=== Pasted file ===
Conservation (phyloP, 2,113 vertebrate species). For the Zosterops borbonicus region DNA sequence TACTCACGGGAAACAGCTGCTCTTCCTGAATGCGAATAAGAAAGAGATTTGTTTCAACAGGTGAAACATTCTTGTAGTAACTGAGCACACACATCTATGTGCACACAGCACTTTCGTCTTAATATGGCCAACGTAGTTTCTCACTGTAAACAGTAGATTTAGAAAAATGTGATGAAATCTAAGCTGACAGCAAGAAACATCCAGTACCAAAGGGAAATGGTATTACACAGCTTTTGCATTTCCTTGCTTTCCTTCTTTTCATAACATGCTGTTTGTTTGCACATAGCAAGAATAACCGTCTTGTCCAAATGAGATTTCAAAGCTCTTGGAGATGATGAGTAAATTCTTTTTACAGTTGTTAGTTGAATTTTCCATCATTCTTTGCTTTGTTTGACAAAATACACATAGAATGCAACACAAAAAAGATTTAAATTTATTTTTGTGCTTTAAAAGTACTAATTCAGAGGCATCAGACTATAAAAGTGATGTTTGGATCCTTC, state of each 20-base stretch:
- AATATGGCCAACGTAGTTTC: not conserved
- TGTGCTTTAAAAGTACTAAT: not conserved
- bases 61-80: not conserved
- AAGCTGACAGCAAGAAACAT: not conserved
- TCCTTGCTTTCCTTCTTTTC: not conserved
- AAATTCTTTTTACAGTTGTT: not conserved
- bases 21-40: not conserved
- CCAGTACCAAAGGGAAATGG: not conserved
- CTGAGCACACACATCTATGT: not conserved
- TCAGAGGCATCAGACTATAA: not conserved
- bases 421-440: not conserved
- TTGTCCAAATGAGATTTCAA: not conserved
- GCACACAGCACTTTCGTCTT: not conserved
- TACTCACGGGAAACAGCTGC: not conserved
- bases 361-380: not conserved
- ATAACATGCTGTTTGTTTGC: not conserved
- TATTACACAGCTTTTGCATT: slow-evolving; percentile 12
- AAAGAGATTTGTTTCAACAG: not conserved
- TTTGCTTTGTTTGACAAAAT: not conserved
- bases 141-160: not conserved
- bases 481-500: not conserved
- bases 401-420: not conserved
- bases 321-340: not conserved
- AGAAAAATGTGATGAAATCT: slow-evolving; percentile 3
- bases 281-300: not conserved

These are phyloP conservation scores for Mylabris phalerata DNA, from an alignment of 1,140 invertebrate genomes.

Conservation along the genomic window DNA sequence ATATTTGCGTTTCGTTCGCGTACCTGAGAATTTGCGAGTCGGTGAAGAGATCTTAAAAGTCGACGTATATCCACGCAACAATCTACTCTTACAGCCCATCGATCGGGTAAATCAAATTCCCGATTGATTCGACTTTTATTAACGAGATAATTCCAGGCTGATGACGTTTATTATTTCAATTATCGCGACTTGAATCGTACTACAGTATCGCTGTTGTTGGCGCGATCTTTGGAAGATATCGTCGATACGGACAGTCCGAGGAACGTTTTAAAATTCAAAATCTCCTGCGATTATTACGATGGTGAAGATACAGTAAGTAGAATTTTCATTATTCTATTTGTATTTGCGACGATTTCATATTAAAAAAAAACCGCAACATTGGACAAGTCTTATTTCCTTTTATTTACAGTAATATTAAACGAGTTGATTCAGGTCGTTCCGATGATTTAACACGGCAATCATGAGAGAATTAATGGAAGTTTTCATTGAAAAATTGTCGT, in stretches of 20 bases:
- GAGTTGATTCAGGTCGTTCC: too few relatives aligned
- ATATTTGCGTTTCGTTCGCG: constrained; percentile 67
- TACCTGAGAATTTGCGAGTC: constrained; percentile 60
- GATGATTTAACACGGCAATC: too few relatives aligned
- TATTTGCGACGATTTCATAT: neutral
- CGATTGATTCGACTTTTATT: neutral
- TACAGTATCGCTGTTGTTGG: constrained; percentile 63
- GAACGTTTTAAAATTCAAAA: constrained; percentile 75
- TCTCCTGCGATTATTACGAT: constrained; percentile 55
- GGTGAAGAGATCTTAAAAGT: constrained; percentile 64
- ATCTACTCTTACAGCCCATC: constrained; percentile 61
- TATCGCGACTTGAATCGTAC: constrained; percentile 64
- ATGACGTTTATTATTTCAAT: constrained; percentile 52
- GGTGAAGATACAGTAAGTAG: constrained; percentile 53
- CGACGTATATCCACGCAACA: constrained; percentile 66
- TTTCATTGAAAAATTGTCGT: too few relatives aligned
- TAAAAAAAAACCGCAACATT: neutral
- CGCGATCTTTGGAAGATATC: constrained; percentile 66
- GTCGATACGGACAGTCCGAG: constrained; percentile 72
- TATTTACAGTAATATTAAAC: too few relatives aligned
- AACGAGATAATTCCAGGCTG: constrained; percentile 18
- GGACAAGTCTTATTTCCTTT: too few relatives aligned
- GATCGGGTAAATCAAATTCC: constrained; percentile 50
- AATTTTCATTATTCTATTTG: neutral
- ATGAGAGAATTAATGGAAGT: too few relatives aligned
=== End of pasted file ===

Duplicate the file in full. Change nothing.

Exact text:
Conservation (phyloP, 2,113 vertebrate species). For the Zosterops borbonicus region DNA sequence TACTCACGGGAAACAGCTGCTCTTCCTGAATGCGAATAAGAAAGAGATTTGTTTCAACAGGTGAAACATTCTTGTAGTAACTGAGCACACACATCTATGTGCACACAGCACTTTCGTCTTAATATGGCCAACGTAGTTTCTCACTGTAAACAGTAGATTTAGAAAAATGTGATGAAATCTAAGCTGACAGCAAGAAACATCCAGTACCAAAGGGAAATGGTATTACACAGCTTTTGCATTTCCTTGCTTTCCTTCTTTTCATAACATGCTGTTTGTTTGCACATAGCAAGAATAACCGTCTTGTCCAAATGAGATTTCAAAGCTCTTGGAGATGATGAGTAAATTCTTTTTACAGTTGTTAGTTGAATTTTCCATCATTCTTTGCTTTGTTTGACAAAATACACATAGAATGCAACACAAAAAAGATTTAAATTTATTTTTGTGCTTTAAAAGTACTAATTCAGAGGCATCAGACTATAAAAGTGATGTTTGGATCCTTC, state of each 20-base stretch:
- AATATGGCCAACGTAGTTTC: not conserved
- TGTGCTTTAAAAGTACTAAT: not conserved
- bases 61-80: not conserved
- AAGCTGACAGCAAGAAACAT: not conserved
- TCCTTGCTTTCCTTCTTTTC: not conserved
- AAATTCTTTTTACAGTTGTT: not conserved
- bases 21-40: not conserved
- CCAGTACCAAAGGGAAATGG: not conserved
- CTGAGCACACACATCTATGT: not conserved
- TCAGAGGCATCAGACTATAA: not conserved
- bases 421-440: not conserved
- TTGTCCAAATGAGATTTCAA: not conserved
- GCACACAGCACTTTCGTCTT: not conserved
- TACTCACGGGAAACAGCTGC: not conserved
- bases 361-380: not conserved
- ATAACATGCTGTTTGTTTGC: not conserved
- TATTACACAGCTTTTGCATT: slow-evolving; percentile 12
- AAAGAGATTTGTTTCAACAG: not conserved
- TTTGCTTTGTTTGACAAAAT: not conserved
- bases 141-160: not conserved
- bases 481-500: not conserved
- bases 401-420: not conserved
- bases 321-340: not conserved
- AGAAAAATGTGATGAAATCT: slow-evolving; percentile 3
- bases 281-300: not conserved

These are phyloP conservation scores for Mylabris phalerata DNA, from an alignment of 1,140 invertebrate genomes.

Conservation along the genomic window DNA sequence ATATTTGCGTTTCGTTCGCGTACCTGAGAATTTGCGAGTCGGTGAAGAGATCTTAAAAGTCGACGTATATCCACGCAACAATCTACTCTTACAGCCCATCGATCGGGTAAATCAAATTCCCGATTGATTCGACTTTTATTAACGAGATAATTCCAGGCTGATGACGTTTATTATTTCAATTATCGCGACTTGAATCGTACTACAGTATCGCTGTTGTTGGCGCGATCTTTGGAAGATATCGTCGATACGGACAGTCCGAGGAACGTTTTAAAATTCAAAATCTCCTGCGATTATTACGATGGTGAAGATACAGTAAGTAGAATTTTCATTATTCTATTTGTATTTGCGACGATTTCATATTAAAAAAAAACCGCAACATTGGACAAGTCTTATTTCCTTTTATTTACAGTAATATTAAACGAGTTGATTCAGGTCGTTCCGATGATTTAACACGGCAATCATGAGAGAATTAATGGAAGTTTTCATTGAAAAATTGTCGT, in stretches of 20 bases:
- GAGTTGATTCAGGTCGTTCC: too few relatives aligned
- ATATTTGCGTTTCGTTCGCG: constrained; percentile 67
- TACCTGAGAATTTGCGAGTC: constrained; percentile 60
- GATGATTTAACACGGCAATC: too few relatives aligned
- TATTTGCGACGATTTCATAT: neutral
- CGATTGATTCGACTTTTATT: neutral
- TACAGTATCGCTGTTGTTGG: constrained; percentile 63
- GAACGTTTTAAAATTCAAAA: constrained; percentile 75
- TCTCCTGCGATTATTACGAT: constrained; percentile 55
- GGTGAAGAGATCTTAAAAGT: constrained; percentile 64
- ATCTACTCTTACAGCCCATC: constrained; percentile 61
- TATCGCGACTTGAATCGTAC: constrained; percentile 64
- ATGACGTTTATTATTTCAAT: constrained; percentile 52
- GGTGAAGATACAGTAAGTAG: constrained; percentile 53
- CGACGTATATCCACGCAACA: constrained; percentile 66
- TTTCATTGAAAAATTGTCGT: too few relatives aligned
- TAAAAAAAAACCGCAACATT: neutral
- CGCGATCTTTGGAAGATATC: constrained; percentile 66
- GTCGATACGGACAGTCCGAG: constrained; percentile 72
- TATTTACAGTAATATTAAAC: too few relatives aligned
- AACGAGATAATTCCAGGCTG: constrained; percentile 18
- GGACAAGTCTTATTTCCTTT: too few relatives aligned
- GATCGGGTAAATCAAATTCC: constrained; percentile 50
- AATTTTCATTATTCTATTTG: neutral
- ATGAGAGAATTAATGGAAGT: too few relatives aligned